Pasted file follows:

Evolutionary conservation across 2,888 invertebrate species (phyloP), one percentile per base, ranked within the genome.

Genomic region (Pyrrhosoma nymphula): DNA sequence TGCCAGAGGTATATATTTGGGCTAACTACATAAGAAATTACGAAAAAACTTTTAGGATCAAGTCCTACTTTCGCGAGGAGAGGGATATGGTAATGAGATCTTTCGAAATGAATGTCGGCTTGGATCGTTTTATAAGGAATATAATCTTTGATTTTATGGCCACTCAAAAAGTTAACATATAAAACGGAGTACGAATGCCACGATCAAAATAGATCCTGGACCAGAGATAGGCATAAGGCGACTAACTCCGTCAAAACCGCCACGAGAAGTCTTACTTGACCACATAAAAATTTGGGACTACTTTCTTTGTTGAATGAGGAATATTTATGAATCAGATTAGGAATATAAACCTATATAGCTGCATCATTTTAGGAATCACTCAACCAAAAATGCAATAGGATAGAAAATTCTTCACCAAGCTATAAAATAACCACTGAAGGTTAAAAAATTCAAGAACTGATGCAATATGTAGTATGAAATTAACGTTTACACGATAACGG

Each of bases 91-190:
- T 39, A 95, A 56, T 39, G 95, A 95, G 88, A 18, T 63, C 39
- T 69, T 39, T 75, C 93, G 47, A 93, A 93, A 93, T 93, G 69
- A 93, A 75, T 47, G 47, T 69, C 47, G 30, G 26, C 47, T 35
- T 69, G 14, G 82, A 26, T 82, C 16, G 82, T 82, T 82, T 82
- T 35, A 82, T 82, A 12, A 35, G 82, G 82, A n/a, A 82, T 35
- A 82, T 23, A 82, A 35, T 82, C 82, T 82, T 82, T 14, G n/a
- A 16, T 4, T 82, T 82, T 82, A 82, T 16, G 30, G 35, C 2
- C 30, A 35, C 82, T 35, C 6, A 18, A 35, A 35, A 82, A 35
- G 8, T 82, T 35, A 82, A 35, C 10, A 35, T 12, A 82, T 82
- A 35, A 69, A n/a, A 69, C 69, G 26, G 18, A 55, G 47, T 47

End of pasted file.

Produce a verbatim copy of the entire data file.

Evolutionary conservation across 2,888 invertebrate species (phyloP), one percentile per base, ranked within the genome.

Genomic region (Pyrrhosoma nymphula): DNA sequence TGCCAGAGGTATATATTTGGGCTAACTACATAAGAAATTACGAAAAAACTTTTAGGATCAAGTCCTACTTTCGCGAGGAGAGGGATATGGTAATGAGATCTTTCGAAATGAATGTCGGCTTGGATCGTTTTATAAGGAATATAATCTTTGATTTTATGGCCACTCAAAAAGTTAACATATAAAACGGAGTACGAATGCCACGATCAAAATAGATCCTGGACCAGAGATAGGCATAAGGCGACTAACTCCGTCAAAACCGCCACGAGAAGTCTTACTTGACCACATAAAAATTTGGGACTACTTTCTTTGTTGAATGAGGAATATTTATGAATCAGATTAGGAATATAAACCTATATAGCTGCATCATTTTAGGAATCACTCAACCAAAAATGCAATAGGATAGAAAATTCTTCACCAAGCTATAAAATAACCACTGAAGGTTAAAAAATTCAAGAACTGATGCAATATGTAGTATGAAATTAACGTTTACACGATAACGG

Each of bases 91-190:
- T 39, A 95, A 56, T 39, G 95, A 95, G 88, A 18, T 63, C 39
- T 69, T 39, T 75, C 93, G 47, A 93, A 93, A 93, T 93, G 69
- A 93, A 75, T 47, G 47, T 69, C 47, G 30, G 26, C 47, T 35
- T 69, G 14, G 82, A 26, T 82, C 16, G 82, T 82, T 82, T 82
- T 35, A 82, T 82, A 12, A 35, G 82, G 82, A n/a, A 82, T 35
- A 82, T 23, A 82, A 35, T 82, C 82, T 82, T 82, T 14, G n/a
- A 16, T 4, T 82, T 82, T 82, A 82, T 16, G 30, G 35, C 2
- C 30, A 35, C 82, T 35, C 6, A 18, A 35, A 35, A 82, A 35
- G 8, T 82, T 35, A 82, A 35, C 10, A 35, T 12, A 82, T 82
- A 35, A 69, A n/a, A 69, C 69, G 26, G 18, A 55, G 47, T 47